Organic Beauty & Wellbeing Week #OBWW #lookforthelogo
Monday 15th May saw the media briefing morning for press on Organic Beauty & Wellbeing Week 2017. This was the first time the week has stood apart from Organic September. The format was the same as last year’s Organic Beauty Week, with a few familiar faces on the panel:
Tanya Hawkes from Therapi, Paul Richards from Herbfarmacy, Cheryl Thallon from Viridian, Fran Johnson from Neal’s Yard Remedies, Emma Roberts, head of sales and business development at Voya, Michael Miller of the London Meditation Centre and chairing was Lauren Bartley from the Soil Association.
I always enjoy a good panel discussion, mostly because it brings out the best points from people and their brands, helping me as a writer to give you readers (as well as myself!) a greater insight into the subject at hand. Here are some of the key points I took away and want you all to know:
- Organic is more than just no use of pesticides when growing crops. It’s a way of life that represents sustainability and maintenance of biodiversity. Through choosing to use organic, you are not just making a better decision for your skin and body, but for the whole planet. From the people who grow the crops, all the other billions of people who share this home with you, and our rich tapestry of wildlife and nature.
- Organic works. As Paul Richards from Herbfarmacy said “we create organic products that excel and perform”. For many years, consumers have been hoodwinked into thinking that natural and organic does not perform as well as mainstream, and that products have to be from one of the big names to actually work, when actually when you find the right organic products for you, I’m willing to put money on them outperforming your previous beauty love. Reason being, there are not any cheap filler chemicals in the products, just a concentration of the goodness of nature. Ingredients rich in vitamins, minerals, antioxidants and fats your skin, or hair, needs.
- Organic isn’t more expensive, comparatively. If you were to take a mainstream beauty product and compare to an organic product, active ingredients gram for gram or ml for ml, you would find the organic product far more potent than the mainstream product, which would likely be mostly water and cheap fillers. With a greater concentration of active and beneficial ingredients in the product, you will use less per application. Also, organic products are often created in bigger sizes with environmental footprints in mind (think packaging and logistics) so always look at the size of the product you are buying before you baulk at the price.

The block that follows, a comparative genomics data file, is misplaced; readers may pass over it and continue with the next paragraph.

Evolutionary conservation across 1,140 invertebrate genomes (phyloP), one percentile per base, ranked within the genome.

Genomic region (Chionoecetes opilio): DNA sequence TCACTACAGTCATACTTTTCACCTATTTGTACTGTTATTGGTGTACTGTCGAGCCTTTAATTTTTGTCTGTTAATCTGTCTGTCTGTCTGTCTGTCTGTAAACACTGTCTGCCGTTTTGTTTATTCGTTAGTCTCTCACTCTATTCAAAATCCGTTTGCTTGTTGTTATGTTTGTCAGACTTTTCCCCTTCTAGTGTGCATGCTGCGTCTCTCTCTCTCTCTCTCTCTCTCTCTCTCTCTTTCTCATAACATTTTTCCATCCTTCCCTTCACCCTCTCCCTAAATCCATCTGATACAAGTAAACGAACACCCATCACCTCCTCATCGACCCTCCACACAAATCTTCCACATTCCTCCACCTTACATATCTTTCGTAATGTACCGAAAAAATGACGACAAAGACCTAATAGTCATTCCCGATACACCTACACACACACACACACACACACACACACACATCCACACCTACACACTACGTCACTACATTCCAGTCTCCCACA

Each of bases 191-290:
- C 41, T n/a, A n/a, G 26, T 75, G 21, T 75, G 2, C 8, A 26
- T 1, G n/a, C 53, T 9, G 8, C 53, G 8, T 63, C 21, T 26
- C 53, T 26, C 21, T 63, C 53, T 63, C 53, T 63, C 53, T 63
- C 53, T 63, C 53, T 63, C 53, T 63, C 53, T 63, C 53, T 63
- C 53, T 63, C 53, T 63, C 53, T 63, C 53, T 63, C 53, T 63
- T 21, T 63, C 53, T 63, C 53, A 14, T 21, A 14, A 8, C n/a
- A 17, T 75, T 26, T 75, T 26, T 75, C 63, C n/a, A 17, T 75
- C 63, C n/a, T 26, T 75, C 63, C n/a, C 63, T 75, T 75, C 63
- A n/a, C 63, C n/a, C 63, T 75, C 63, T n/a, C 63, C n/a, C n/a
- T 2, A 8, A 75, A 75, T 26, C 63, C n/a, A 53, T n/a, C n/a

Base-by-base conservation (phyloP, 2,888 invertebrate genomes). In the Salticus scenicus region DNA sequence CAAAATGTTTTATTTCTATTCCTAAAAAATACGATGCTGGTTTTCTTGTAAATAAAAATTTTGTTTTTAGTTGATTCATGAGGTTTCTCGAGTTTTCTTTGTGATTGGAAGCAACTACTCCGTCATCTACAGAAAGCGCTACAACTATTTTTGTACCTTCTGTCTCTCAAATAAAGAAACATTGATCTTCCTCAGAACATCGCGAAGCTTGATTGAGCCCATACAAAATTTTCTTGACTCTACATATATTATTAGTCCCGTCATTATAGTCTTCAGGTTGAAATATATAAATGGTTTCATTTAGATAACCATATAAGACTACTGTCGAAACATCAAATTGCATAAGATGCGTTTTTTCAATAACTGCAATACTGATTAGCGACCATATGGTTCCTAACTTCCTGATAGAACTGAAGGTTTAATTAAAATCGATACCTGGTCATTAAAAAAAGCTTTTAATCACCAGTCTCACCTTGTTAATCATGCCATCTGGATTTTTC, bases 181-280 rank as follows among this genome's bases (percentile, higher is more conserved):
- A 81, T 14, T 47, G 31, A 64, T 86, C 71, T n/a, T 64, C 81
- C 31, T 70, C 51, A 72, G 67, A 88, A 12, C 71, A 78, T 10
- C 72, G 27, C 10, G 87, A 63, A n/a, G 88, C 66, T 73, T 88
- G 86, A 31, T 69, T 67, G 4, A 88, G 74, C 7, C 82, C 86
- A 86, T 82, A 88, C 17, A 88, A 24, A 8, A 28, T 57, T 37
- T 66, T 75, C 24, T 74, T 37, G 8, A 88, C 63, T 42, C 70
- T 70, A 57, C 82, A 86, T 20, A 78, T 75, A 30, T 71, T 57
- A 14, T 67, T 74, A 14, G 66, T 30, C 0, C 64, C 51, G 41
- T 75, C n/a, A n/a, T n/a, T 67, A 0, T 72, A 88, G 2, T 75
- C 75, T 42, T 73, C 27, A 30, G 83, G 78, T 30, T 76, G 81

- Organic is better than natural. The quality of organically grown ingredients when compared to natural is considerable: The University of Newcastle found that organic produce had up to 60% higher concentration of antioxidants compared to the same inorganically grown product. The organic crops also contained less nitrogen and less heavy metals. So by choosing organic, you are not just limiting your exposure to pesticides and heavy metals but also choosing a more concentrated product.
- Just because it says “organic” doesn’t mean it is. And, sadly, natural no longer means natural. There is no governing body or clause in the trade descriptions act that regulates the use of the terms “natural” or “organic” on beauty products. Even if a product is natural, it can still contain toxic agricultural chemicals and it can still be a GMO, this is sadly the world we live in today. Which is why if you are buying natural or organic, it is always important to look for the logo! Soil Association and USDA are the two main organic certifiers, but then you have Ecocert who certify both organic and natural products, and NATRUE and BDIH who both certify natural products. All these bodies have varying standards of naturalness and organicness, so even when there is a logo it can be confusing!
One of the biggest take-homes from this panel that I think it is important everyone actions: “question everything”. Cheryl of Viridian Nutrition said “you are only as good as the questions you ask” and “you don’t know what you don’t know”. With her background in journalism, Cheryl admitted she is very nosey by nature and has since transferred this skill to her role as a manufacturer. As consumers, which we all are, we must dig deeper and get to know just what the ingredients in the list are, what all the various logos mean, and most importantly what ingredients might be in mainstream or natural products that are not specified on the list. If a brand has nothing to hide, they will be transparent, and more than willing to share this information with you. If not, question everything!
The other big message I want people to always keep at the forefront of their minds, which was summed up perfectly by two statements. Firstly, Cheryl from Viridian Nutrition made a very wise statement: “the best way to get people healthy is to get the envionment healthy,” which led Paul from Herbfarmacy to the question “why put something topical on or take a pill that’s not good for the environment?” because in doing this you are not being healthy to yourself in the long run.
Are you aware of the difference between natural and organic? If you have any questions that you need clearing up, leave a comment below!